A rhythmic Ror.

Department of Neurobiology, University of Massachusetts Medical School, 364 Plantation Street, Worcester, Massachusetts 01605, USA.
Neuron (Impact Factor: 15.98). 09/2004; 43(4):443-6. DOI: 10.1016/j.neuron.2004.08.009
Source: PubMed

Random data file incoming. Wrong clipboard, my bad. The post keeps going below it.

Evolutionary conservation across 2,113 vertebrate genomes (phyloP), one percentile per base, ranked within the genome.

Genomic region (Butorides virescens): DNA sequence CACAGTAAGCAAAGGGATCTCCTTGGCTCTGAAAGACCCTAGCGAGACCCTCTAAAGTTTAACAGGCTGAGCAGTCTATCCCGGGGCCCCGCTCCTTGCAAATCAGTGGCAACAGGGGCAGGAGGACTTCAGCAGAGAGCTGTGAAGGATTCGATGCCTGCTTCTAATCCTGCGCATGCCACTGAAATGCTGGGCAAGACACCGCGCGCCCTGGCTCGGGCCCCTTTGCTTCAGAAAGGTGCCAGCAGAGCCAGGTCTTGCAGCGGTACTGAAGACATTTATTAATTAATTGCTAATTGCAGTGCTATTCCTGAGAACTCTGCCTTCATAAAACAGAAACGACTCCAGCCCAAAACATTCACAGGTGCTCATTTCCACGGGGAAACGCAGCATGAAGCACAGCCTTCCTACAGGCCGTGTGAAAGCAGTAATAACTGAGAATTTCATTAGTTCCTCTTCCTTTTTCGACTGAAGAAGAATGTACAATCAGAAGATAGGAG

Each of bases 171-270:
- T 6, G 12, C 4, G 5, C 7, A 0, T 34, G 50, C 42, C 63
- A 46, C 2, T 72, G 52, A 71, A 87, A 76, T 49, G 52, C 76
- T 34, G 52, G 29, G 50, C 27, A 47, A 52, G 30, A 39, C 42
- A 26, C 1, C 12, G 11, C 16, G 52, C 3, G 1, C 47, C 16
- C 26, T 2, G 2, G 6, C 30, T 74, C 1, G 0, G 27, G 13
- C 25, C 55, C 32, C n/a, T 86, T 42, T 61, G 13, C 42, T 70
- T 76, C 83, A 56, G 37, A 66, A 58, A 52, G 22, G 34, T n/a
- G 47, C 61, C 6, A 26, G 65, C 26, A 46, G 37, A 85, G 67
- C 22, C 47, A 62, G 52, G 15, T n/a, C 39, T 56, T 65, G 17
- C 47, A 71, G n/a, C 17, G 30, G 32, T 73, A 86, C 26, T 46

ABSTRACT The circadian clock mechanism in mammals involves two interlocking transcriptional feedback loops. Rev-erb alpha, through its role as a transcriptional repressor, was thought to be the primary determinant of the feedback loop that regulates Bmal1 transcription. Results reported by Sato et al. in this issue of Neuron now show that the transactivator Rora acts coordinately with Rev-erb alpha and that their competing activities on the same promoter element drive the rhythm in Bmal1 transcription. This finding defines the second feedback loop in mammals.

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